Makeup wipes are easy go-to options when you don’t want to faff around with lots of different products.
But, as experts have shown, these makeup removers are not the best option for our skin.
As well as questions about their ability to properly clean, there is also another issue when it comes to wipes – how do you get rid of them?
After all, they are single use and made up of synthetic materials like polyester and plastic – meaning they are not good for the environment.
A report by the Marine Conservation Society revealed a 94% increase in wet wipes – both cleansing and baby wipes – on UK beaches.
While sending wipes down our pipes isn’t solely responsible for rubbish in rivers and the sea, it is a real concern.
With an average of 35 wipes found for every kilometre of beach, we can all do our bit by avoiding flushing wipes down the loo.
The best way to ensure you’re not contributing to environmental waste is, of course, to refrain from buying wipes at all.
But if you do use them for convenience, then there are alternatives you can opt for which are less harsh for the environment.
For example, you can buy biodegradable wipes such as the Cheeky Panda range which are vegan, cruelty-free and made from bamboo (instead of polyester which can be ocean polluting).
Caroline Jacobs-Graf, founder of conscious shopping retailer Alittlefind.com recommends biodegradable cleansing pads, a muslin cloth or cleansing bar instead of wipes.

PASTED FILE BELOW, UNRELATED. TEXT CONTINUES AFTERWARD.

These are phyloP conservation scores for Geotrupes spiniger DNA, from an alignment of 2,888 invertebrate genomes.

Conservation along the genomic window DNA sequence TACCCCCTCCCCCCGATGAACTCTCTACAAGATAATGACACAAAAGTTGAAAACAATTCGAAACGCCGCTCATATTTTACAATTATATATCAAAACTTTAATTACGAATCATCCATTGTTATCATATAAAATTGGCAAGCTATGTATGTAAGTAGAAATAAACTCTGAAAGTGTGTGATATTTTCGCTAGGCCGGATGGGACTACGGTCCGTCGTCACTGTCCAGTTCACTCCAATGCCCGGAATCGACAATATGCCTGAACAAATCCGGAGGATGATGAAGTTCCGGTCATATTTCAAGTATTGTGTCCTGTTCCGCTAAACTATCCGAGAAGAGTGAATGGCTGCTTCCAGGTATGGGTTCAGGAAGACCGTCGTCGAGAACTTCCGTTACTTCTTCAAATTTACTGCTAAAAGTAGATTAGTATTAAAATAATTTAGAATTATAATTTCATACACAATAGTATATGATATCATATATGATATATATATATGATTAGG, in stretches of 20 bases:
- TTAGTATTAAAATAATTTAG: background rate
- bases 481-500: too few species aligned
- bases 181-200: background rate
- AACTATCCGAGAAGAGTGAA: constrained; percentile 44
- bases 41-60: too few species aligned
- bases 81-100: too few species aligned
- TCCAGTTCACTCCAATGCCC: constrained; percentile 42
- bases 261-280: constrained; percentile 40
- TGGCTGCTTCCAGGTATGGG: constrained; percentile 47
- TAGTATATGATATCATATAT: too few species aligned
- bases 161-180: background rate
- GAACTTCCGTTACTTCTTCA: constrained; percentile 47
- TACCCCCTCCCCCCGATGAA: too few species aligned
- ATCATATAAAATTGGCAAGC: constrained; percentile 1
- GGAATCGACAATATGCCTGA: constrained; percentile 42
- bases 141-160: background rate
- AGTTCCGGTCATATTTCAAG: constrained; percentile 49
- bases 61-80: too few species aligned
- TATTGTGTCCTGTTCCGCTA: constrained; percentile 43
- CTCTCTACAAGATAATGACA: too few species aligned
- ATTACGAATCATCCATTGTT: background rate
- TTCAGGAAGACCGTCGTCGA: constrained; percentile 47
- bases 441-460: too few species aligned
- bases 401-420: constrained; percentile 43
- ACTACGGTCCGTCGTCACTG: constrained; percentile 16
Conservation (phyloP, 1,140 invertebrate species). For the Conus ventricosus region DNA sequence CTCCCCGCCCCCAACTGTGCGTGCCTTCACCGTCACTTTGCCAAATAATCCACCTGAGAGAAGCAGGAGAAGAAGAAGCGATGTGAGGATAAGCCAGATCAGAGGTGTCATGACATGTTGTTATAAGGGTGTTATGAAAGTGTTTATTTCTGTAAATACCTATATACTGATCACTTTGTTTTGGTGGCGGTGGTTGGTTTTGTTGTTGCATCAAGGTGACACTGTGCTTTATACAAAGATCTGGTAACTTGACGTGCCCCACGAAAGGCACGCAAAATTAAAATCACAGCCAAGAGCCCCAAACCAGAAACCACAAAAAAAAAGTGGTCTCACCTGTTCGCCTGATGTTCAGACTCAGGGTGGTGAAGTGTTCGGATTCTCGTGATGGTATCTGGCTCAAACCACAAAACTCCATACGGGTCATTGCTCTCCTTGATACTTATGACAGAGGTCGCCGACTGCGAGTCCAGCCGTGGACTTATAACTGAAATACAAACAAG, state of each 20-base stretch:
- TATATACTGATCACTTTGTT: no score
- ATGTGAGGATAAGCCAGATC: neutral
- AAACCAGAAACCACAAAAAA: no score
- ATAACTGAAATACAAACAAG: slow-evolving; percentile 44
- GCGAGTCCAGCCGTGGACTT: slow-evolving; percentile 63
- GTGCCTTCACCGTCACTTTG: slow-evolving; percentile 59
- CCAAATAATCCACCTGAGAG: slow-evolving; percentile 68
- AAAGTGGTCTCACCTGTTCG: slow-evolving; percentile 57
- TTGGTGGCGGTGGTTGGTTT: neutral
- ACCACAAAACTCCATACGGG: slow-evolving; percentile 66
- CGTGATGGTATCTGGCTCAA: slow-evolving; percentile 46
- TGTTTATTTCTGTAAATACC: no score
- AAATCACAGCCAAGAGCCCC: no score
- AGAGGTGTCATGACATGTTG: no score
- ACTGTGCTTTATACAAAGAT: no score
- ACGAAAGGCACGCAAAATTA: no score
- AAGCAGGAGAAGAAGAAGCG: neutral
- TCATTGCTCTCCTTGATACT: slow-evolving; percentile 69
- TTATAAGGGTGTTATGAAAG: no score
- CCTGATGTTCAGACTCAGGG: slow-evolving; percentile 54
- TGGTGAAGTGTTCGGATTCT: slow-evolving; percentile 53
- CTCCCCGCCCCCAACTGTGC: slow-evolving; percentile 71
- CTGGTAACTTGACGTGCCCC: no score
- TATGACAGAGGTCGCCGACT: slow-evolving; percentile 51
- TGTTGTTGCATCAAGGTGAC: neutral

She tells Metro.co.uk: ‘Sadly, most make-up wipes cannot be recycled and aren’t flushable, so the best and only way to dispose of them safely is in your rubbish bin. For more eco-friendly alternatives to removing make-up, try the SkinMatrix Cleansing Pads, £27, which are 100% biodegradable.
‘Alternatively, try reusable muslin face cloths, they are gentle on the skin, can be used with your favourite cleanser and contribute far less waste to the environment’
Cosmetic doctor Dr Munir Somji adds that if you do use the normal high street makeup wipes then make sure you bin them after use – never flush them down the loo.
‘Makeup wipes are not recyclable or flushable, so they must be placed in your rubbish bin,’ says Dr Munir. ‘Water UK have said that 93% of sewage blockages are due to makeup wipes.
‘Some biodegradable wipes have a “fine to flush” certification on the packaging, but the general rule is don’t flush a wet wipe.
‘Place it in your rubbish bin where it will degrade on land.’
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